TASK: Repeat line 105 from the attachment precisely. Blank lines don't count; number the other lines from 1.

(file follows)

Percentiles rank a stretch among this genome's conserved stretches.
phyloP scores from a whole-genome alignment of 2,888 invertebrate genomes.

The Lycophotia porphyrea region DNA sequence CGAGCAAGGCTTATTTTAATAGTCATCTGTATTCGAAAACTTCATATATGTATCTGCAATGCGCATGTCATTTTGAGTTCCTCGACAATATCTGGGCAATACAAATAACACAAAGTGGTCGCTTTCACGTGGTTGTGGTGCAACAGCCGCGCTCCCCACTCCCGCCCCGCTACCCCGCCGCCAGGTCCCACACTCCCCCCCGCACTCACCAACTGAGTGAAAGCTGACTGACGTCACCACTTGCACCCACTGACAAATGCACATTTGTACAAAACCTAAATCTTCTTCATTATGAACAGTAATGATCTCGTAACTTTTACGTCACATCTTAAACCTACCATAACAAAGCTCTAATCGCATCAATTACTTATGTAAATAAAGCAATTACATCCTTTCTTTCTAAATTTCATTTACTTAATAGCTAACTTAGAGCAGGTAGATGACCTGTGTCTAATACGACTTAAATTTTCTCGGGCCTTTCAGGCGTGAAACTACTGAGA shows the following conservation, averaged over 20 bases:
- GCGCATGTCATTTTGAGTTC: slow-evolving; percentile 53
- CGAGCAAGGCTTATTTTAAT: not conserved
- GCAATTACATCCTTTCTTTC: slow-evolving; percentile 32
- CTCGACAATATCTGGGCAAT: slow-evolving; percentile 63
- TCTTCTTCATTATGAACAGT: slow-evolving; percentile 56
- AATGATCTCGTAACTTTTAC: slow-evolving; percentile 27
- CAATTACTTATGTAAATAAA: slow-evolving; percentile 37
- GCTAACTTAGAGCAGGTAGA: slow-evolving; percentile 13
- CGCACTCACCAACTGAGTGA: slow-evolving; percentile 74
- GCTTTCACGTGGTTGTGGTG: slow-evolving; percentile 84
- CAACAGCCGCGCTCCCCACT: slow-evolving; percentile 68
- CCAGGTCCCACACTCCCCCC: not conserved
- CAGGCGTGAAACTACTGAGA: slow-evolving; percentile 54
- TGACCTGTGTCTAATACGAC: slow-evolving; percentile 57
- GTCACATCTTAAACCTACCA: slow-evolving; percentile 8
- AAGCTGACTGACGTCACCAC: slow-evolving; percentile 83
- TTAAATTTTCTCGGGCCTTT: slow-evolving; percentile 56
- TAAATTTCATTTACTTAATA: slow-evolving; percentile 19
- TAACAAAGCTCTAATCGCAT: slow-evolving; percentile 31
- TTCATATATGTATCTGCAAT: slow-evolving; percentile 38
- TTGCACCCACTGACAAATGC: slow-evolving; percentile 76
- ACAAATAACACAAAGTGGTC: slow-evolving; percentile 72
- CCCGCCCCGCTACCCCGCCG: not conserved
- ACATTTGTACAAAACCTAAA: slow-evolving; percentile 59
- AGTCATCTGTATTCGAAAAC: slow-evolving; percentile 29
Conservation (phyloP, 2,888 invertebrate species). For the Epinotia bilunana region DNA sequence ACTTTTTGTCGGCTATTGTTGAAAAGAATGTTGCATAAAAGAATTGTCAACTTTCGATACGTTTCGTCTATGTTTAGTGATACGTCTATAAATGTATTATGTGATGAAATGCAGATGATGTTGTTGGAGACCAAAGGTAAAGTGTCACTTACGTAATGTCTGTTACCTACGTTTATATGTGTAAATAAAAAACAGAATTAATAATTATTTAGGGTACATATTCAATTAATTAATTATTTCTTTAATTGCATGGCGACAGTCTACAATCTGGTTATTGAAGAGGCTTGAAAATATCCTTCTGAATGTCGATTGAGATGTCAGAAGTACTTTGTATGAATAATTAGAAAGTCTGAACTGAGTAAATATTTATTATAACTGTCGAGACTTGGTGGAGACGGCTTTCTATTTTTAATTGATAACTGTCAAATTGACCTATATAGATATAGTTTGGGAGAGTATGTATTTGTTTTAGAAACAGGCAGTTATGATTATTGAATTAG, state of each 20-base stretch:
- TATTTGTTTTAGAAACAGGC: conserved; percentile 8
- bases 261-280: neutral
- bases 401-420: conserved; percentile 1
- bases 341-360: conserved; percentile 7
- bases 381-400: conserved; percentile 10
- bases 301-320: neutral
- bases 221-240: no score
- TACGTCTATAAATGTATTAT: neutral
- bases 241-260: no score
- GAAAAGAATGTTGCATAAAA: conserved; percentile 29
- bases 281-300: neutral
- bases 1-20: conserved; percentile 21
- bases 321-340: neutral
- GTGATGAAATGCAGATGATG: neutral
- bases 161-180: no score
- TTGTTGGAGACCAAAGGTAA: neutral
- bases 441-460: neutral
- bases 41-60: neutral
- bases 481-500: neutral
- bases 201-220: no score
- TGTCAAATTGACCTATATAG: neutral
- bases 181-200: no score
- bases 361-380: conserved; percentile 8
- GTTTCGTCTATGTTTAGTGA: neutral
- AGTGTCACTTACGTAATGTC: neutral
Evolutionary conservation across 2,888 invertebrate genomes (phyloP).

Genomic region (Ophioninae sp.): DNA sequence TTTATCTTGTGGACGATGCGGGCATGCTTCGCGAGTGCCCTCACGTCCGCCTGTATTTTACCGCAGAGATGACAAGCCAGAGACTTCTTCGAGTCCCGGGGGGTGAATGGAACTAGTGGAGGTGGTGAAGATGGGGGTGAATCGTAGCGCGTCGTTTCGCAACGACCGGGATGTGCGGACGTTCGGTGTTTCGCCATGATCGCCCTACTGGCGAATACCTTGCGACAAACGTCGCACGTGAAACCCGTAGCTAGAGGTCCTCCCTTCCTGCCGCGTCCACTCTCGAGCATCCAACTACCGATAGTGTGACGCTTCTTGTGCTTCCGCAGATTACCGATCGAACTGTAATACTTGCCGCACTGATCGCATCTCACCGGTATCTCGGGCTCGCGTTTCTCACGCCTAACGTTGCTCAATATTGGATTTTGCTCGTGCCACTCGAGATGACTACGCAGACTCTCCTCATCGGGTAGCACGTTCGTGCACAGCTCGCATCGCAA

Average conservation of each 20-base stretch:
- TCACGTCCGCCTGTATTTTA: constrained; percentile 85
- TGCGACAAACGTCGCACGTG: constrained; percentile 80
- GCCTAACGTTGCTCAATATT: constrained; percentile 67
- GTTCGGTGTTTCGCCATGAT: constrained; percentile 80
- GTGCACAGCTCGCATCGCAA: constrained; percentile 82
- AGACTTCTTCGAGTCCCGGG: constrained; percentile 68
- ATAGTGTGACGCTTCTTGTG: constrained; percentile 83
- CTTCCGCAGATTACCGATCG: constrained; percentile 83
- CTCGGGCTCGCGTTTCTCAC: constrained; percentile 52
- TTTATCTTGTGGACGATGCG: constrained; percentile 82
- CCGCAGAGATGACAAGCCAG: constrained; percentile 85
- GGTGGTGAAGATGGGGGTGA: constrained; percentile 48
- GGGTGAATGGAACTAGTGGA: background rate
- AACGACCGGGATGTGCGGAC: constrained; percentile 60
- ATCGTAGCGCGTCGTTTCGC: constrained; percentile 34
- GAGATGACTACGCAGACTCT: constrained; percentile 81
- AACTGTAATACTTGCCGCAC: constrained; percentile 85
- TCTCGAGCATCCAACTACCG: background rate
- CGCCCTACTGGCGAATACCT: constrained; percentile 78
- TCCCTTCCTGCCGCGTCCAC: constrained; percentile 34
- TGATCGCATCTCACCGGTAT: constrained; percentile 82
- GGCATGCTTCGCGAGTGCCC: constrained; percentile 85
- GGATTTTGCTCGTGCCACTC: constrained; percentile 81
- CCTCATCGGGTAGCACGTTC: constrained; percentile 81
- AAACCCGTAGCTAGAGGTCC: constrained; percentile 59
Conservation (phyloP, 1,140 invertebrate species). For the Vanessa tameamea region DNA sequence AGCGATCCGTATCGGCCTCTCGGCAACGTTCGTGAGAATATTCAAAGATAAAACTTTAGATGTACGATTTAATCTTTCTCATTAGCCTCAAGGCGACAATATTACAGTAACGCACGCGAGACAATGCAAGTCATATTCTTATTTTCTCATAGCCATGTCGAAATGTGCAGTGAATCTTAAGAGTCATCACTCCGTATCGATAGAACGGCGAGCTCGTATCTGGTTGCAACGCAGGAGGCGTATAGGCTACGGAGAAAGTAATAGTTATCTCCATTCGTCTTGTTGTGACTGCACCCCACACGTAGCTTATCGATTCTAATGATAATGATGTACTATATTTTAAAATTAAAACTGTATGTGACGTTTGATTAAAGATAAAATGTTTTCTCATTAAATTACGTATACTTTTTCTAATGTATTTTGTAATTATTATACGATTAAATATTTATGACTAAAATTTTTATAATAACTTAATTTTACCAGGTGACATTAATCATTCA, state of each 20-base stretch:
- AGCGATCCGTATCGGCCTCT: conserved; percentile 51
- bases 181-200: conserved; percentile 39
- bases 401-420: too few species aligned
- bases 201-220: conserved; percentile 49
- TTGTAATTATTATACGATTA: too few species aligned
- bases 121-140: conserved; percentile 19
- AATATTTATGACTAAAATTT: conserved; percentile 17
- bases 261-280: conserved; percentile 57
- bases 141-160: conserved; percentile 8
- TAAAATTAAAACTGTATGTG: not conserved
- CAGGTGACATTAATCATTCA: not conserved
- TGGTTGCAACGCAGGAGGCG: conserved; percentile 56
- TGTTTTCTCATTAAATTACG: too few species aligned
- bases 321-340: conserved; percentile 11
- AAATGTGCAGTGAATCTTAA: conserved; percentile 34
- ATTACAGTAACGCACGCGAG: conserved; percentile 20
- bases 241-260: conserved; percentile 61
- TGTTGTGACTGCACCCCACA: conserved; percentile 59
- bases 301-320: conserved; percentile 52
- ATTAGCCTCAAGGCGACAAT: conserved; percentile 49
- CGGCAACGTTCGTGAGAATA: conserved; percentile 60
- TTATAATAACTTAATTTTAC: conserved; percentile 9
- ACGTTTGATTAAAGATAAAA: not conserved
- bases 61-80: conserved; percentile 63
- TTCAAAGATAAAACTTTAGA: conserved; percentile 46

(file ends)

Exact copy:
- TTATAATAACTTAATTTTAC: conserved; percentile 9